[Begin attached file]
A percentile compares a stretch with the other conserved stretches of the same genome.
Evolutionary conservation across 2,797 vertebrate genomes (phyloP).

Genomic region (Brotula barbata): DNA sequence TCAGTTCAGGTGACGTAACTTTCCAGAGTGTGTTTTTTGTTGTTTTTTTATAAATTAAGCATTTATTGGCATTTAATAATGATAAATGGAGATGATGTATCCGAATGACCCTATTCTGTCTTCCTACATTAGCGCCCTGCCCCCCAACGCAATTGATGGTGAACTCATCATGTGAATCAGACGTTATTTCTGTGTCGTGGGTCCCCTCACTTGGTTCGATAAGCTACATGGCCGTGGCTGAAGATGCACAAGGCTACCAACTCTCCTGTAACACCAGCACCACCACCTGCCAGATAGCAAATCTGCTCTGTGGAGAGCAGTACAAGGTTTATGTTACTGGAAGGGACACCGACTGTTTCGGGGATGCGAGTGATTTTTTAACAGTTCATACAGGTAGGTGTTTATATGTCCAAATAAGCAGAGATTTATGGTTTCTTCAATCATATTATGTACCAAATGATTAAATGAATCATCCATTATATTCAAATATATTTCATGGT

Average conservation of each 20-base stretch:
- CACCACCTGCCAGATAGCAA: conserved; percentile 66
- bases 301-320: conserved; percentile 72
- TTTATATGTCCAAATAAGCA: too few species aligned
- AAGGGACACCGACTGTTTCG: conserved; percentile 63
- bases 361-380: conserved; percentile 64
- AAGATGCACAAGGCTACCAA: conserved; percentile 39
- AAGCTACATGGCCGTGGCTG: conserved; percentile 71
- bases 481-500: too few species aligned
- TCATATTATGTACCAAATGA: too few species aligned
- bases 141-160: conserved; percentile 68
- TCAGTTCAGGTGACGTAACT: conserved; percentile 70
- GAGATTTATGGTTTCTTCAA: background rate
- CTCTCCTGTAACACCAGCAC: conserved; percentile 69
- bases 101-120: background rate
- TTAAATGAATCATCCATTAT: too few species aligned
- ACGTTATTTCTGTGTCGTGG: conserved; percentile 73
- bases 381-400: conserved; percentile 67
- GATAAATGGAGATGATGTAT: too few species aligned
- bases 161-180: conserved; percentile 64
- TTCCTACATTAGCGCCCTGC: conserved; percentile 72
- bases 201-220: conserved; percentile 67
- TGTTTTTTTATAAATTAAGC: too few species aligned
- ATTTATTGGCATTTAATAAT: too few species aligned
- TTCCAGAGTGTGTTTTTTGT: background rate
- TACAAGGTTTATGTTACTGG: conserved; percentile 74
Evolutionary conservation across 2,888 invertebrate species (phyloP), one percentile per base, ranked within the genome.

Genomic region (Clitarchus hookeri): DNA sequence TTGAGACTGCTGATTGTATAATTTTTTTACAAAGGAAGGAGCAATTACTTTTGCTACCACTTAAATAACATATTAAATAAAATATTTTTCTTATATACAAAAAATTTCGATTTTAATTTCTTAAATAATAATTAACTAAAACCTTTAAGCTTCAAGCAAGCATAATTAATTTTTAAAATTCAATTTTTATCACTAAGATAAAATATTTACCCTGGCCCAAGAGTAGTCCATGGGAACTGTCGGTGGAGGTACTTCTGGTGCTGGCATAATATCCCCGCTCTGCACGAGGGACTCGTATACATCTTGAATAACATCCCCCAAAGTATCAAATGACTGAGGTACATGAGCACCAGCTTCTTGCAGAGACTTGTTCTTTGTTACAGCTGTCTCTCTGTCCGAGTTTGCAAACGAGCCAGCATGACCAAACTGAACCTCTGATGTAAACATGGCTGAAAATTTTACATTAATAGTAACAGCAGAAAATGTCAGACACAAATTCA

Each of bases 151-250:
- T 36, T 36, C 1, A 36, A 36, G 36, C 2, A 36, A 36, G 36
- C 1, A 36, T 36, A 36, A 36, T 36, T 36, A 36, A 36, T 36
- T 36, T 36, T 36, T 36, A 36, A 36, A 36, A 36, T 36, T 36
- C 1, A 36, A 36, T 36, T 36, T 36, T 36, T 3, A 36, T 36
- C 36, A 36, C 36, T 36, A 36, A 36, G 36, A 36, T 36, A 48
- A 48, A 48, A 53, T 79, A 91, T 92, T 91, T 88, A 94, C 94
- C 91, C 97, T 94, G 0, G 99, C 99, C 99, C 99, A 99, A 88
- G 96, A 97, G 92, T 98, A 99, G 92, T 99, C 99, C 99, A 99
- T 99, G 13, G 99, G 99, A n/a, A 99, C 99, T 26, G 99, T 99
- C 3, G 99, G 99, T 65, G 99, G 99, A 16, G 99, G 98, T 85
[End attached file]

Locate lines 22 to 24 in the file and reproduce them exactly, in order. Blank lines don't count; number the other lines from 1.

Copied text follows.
- GATAAATGGAGATGATGTAT: too few species aligned
- bases 161-180: conserved; percentile 64
- TTCCTACATTAGCGCCCTGC: conserved; percentile 72